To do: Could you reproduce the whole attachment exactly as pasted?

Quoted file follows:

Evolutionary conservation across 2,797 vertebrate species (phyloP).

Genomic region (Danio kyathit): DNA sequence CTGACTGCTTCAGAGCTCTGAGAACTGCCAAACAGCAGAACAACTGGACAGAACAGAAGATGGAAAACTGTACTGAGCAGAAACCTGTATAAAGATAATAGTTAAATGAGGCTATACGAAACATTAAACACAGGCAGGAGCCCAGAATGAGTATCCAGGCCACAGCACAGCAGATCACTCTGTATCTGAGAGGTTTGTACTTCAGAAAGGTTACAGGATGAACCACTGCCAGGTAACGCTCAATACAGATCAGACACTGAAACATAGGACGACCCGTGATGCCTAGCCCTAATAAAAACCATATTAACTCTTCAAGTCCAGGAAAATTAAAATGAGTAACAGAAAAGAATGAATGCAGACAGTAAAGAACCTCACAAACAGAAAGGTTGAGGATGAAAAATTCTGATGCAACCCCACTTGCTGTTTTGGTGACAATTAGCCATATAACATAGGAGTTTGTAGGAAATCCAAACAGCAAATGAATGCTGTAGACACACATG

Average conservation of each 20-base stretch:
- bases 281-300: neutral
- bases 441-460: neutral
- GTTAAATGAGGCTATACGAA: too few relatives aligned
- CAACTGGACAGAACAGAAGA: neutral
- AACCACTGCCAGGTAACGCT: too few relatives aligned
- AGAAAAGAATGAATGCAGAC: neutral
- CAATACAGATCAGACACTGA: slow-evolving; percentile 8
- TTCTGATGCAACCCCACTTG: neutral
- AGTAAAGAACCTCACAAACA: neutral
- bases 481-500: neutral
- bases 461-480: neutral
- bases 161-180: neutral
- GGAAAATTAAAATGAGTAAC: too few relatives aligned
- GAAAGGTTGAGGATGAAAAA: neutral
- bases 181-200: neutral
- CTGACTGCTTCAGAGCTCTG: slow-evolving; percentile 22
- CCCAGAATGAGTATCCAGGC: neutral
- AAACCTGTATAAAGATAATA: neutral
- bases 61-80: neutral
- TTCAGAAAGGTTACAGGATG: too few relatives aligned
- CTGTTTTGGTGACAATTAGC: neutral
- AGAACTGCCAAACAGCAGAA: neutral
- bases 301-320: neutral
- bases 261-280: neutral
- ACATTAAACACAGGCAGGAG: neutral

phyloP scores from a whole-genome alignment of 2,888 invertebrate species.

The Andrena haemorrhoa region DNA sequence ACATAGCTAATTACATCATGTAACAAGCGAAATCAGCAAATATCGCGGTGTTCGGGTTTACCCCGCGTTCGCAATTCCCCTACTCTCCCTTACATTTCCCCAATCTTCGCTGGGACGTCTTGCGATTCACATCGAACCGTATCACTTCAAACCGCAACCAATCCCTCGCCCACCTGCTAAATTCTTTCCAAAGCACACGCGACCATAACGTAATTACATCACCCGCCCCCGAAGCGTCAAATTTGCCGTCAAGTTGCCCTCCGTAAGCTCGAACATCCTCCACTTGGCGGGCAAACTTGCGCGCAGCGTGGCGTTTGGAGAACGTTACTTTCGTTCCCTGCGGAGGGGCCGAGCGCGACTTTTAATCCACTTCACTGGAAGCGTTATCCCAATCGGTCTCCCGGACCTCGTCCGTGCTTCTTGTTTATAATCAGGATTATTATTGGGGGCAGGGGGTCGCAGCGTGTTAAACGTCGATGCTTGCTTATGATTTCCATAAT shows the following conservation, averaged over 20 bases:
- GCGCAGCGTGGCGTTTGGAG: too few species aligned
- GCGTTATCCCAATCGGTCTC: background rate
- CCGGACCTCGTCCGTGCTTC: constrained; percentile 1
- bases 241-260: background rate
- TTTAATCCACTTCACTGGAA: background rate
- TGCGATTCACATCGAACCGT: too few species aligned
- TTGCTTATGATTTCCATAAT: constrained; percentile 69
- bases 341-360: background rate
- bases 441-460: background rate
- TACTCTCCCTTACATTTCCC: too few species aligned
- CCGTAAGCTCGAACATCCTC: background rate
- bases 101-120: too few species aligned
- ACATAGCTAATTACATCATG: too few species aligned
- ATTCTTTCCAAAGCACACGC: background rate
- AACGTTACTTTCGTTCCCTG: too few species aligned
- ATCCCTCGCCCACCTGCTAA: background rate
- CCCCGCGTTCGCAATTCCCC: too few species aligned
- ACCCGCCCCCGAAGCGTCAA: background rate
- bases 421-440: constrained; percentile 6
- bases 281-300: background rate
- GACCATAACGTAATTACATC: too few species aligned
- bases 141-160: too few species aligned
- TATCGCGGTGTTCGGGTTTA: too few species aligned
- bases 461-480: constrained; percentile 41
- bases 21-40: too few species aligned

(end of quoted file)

Evolutionary conservation across 2,797 vertebrate species (phyloP).

Genomic region (Danio kyathit): DNA sequence CTGACTGCTTCAGAGCTCTGAGAACTGCCAAACAGCAGAACAACTGGACAGAACAGAAGATGGAAAACTGTACTGAGCAGAAACCTGTATAAAGATAATAGTTAAATGAGGCTATACGAAACATTAAACACAGGCAGGAGCCCAGAATGAGTATCCAGGCCACAGCACAGCAGATCACTCTGTATCTGAGAGGTTTGTACTTCAGAAAGGTTACAGGATGAACCACTGCCAGGTAACGCTCAATACAGATCAGACACTGAAACATAGGACGACCCGTGATGCCTAGCCCTAATAAAAACCATATTAACTCTTCAAGTCCAGGAAAATTAAAATGAGTAACAGAAAAGAATGAATGCAGACAGTAAAGAACCTCACAAACAGAAAGGTTGAGGATGAAAAATTCTGATGCAACCCCACTTGCTGTTTTGGTGACAATTAGCCATATAACATAGGAGTTTGTAGGAAATCCAAACAGCAAATGAATGCTGTAGACACACATG

Average conservation of each 20-base stretch:
- bases 281-300: neutral
- bases 441-460: neutral
- GTTAAATGAGGCTATACGAA: too few relatives aligned
- CAACTGGACAGAACAGAAGA: neutral
- AACCACTGCCAGGTAACGCT: too few relatives aligned
- AGAAAAGAATGAATGCAGAC: neutral
- CAATACAGATCAGACACTGA: slow-evolving; percentile 8
- TTCTGATGCAACCCCACTTG: neutral
- AGTAAAGAACCTCACAAACA: neutral
- bases 481-500: neutral
- bases 461-480: neutral
- bases 161-180: neutral
- GGAAAATTAAAATGAGTAAC: too few relatives aligned
- GAAAGGTTGAGGATGAAAAA: neutral
- bases 181-200: neutral
- CTGACTGCTTCAGAGCTCTG: slow-evolving; percentile 22
- CCCAGAATGAGTATCCAGGC: neutral
- AAACCTGTATAAAGATAATA: neutral
- bases 61-80: neutral
- TTCAGAAAGGTTACAGGATG: too few relatives aligned
- CTGTTTTGGTGACAATTAGC: neutral
- AGAACTGCCAAACAGCAGAA: neutral
- bases 301-320: neutral
- bases 261-280: neutral
- ACATTAAACACAGGCAGGAG: neutral

phyloP scores from a whole-genome alignment of 2,888 invertebrate species.

The Andrena haemorrhoa region DNA sequence ACATAGCTAATTACATCATGTAACAAGCGAAATCAGCAAATATCGCGGTGTTCGGGTTTACCCCGCGTTCGCAATTCCCCTACTCTCCCTTACATTTCCCCAATCTTCGCTGGGACGTCTTGCGATTCACATCGAACCGTATCACTTCAAACCGCAACCAATCCCTCGCCCACCTGCTAAATTCTTTCCAAAGCACACGCGACCATAACGTAATTACATCACCCGCCCCCGAAGCGTCAAATTTGCCGTCAAGTTGCCCTCCGTAAGCTCGAACATCCTCCACTTGGCGGGCAAACTTGCGCGCAGCGTGGCGTTTGGAGAACGTTACTTTCGTTCCCTGCGGAGGGGCCGAGCGCGACTTTTAATCCACTTCACTGGAAGCGTTATCCCAATCGGTCTCCCGGACCTCGTCCGTGCTTCTTGTTTATAATCAGGATTATTATTGGGGGCAGGGGGTCGCAGCGTGTTAAACGTCGATGCTTGCTTATGATTTCCATAAT shows the following conservation, averaged over 20 bases:
- GCGCAGCGTGGCGTTTGGAG: too few species aligned
- GCGTTATCCCAATCGGTCTC: background rate
- CCGGACCTCGTCCGTGCTTC: constrained; percentile 1
- bases 241-260: background rate
- TTTAATCCACTTCACTGGAA: background rate
- TGCGATTCACATCGAACCGT: too few species aligned
- TTGCTTATGATTTCCATAAT: constrained; percentile 69
- bases 341-360: background rate
- bases 441-460: background rate
- TACTCTCCCTTACATTTCCC: too few species aligned
- CCGTAAGCTCGAACATCCTC: background rate
- bases 101-120: too few species aligned
- ACATAGCTAATTACATCATG: too few species aligned
- ATTCTTTCCAAAGCACACGC: background rate
- AACGTTACTTTCGTTCCCTG: too few species aligned
- ATCCCTCGCCCACCTGCTAA: background rate
- CCCCGCGTTCGCAATTCCCC: too few species aligned
- ACCCGCCCCCGAAGCGTCAA: background rate
- bases 421-440: constrained; percentile 6
- bases 281-300: background rate
- GACCATAACGTAATTACATC: too few species aligned
- bases 141-160: too few species aligned
- TATCGCGGTGTTCGGGTTTA: too few species aligned
- bases 461-480: constrained; percentile 41
- bases 21-40: too few species aligned